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Bird Flu Virus Spreading in Asia, Global Health Gaps Are Exposed

By Lawrence K. Altman

The New York Times -- Recently, reports about avian influenza in Asia have come almost daily, creating an impression that the viral disease is spreading among countries as fast as birds fly. Indeed, avian influenza has moved rapidly. The simultaneous appearance of avian influenza in eight countries, particularly in one region, is “unprecedented,” the World Health Organization says.

But avian influenza, or bird flu, may have been present for months in some of these countries. Now the sudden unmasking of government cover-ups and belated recognition of the disease’s presence have led to the perception of a mushrooming spread.

Still, it is a crisis that illustrates a critical need for strengthening the ties between veterinary and human health experts.

The A(H5N1) strain of current concern is a mutation of the same bird flu virus that caused outbreaks among chickens in Hong Kong in 1997 and 2003, when the virus infected 20 people, seven fatally. Now the mutated strain has caused 14 human cases, of which 11 were fatal, and led to the slaughter of 25 million birds. The human cases were believed to have resulted from direct contact with infected chickens, except for possibly two cases in Vietnam.

Infections in a Vietnamese family that were disclosed over the weekend reinforced fears among health experts that the mutated strain would swap genes with a human influenza virus to create a new virus that could cause a global epidemic. Even if scientists succeed in a crash program to develop a vaccine to prevent avian influenza in people, manufacturers lack the capacity to make enough to protect the entire world.

Most newly discovered viruses that have infected people have evolved from animals. Some, like A(H5N1), have infected a few people. But their inability to spread further among people illustrates how little is known about why some viruses can cross species barriers and then spread widely, while others are stopped cold.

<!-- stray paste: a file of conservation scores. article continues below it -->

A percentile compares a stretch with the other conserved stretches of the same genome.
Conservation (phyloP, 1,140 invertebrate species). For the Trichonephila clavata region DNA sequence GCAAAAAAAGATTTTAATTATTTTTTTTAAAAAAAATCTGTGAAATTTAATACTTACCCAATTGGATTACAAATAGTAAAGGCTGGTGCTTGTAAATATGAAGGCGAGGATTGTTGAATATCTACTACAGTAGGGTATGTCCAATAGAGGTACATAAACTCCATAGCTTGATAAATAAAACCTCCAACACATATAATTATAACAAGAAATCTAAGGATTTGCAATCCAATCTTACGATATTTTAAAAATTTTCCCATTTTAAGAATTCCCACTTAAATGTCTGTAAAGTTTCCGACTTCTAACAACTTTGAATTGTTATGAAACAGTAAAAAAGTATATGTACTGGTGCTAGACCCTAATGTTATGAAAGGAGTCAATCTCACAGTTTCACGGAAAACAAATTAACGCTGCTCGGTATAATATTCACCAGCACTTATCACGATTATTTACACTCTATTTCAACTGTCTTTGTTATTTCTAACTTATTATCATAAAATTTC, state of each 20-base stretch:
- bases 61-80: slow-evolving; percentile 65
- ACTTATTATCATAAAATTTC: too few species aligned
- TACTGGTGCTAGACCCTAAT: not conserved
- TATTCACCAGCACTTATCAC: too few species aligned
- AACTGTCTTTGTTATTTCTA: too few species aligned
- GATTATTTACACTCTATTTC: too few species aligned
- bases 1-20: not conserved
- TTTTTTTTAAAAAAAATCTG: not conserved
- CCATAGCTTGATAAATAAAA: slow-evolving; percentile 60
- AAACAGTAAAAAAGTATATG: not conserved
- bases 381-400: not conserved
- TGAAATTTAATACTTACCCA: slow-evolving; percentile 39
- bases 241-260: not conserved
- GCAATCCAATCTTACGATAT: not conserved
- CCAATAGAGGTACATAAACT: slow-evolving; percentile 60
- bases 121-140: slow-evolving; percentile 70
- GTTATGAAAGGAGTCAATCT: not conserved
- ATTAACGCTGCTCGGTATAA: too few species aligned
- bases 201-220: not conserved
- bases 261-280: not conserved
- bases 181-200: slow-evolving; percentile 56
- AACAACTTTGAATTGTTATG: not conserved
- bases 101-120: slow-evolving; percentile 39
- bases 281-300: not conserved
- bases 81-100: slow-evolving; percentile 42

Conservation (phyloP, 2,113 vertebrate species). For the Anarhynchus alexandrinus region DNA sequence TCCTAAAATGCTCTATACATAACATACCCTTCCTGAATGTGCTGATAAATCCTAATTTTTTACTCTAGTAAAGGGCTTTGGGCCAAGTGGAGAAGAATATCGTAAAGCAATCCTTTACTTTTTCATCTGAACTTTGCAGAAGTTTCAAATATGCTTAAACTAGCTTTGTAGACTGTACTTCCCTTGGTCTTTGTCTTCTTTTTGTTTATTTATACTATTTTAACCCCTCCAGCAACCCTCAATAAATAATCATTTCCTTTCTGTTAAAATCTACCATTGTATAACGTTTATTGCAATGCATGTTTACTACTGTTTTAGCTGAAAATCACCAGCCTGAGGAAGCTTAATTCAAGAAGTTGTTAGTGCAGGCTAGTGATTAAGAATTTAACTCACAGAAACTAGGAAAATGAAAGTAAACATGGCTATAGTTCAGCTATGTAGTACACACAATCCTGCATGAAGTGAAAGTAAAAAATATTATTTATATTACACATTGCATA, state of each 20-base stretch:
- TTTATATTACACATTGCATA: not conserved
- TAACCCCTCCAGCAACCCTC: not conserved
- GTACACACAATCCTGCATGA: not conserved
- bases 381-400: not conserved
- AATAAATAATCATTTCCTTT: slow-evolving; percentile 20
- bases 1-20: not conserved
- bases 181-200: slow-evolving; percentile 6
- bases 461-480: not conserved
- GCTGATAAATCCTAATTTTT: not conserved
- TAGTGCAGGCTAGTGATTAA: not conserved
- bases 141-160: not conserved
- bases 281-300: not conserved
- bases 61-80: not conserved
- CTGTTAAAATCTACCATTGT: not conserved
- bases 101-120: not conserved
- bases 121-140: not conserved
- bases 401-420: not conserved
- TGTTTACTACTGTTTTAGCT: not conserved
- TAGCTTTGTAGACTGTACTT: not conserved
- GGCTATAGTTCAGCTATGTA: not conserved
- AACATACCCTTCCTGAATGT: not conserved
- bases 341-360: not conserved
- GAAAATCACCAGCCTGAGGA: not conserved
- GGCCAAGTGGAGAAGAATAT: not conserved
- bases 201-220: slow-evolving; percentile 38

The potential for migratory birds to transmit avian influenza to broader regions and the lack of strong systems to monitor animal diseases as human diseases are tracked further underscore the world’s vulnerability.

“There are big holes in the global public health network to monitor the many animal diseases that have implications for humans,” said Dick Thompson, a spokesman for the WHO, a U.N. agency in Geneva. “The world needs to understand how much of a stake it has in animal diseases in Third World countries.”

While the WHO studies some animal diseases, countries are not required to report them to the agency. “So we have to rely on information given to other organizations” like the Food and Agricultural Organization of the United Nations and the World Organization for Animal Health, said Dr. Klaus Stoehr, a veterinarian and influenza expert at the WHO.

Experts say a number of steps are needed to improve surveillance of animal diseases. They include better laboratory facilities, less costly diagnostic tests and more information-sharing among international health agencies.

While veterinarians are an integral part of the teams investigating the Asian outbreak, many experts also see a need for more of them to be integrated into public health. In addition, medical and veterinary schools need to cooperate more, said Dr. Frederick A. Murphy, dean emeritus of the University of California at Davis School of Veterinary Medicine.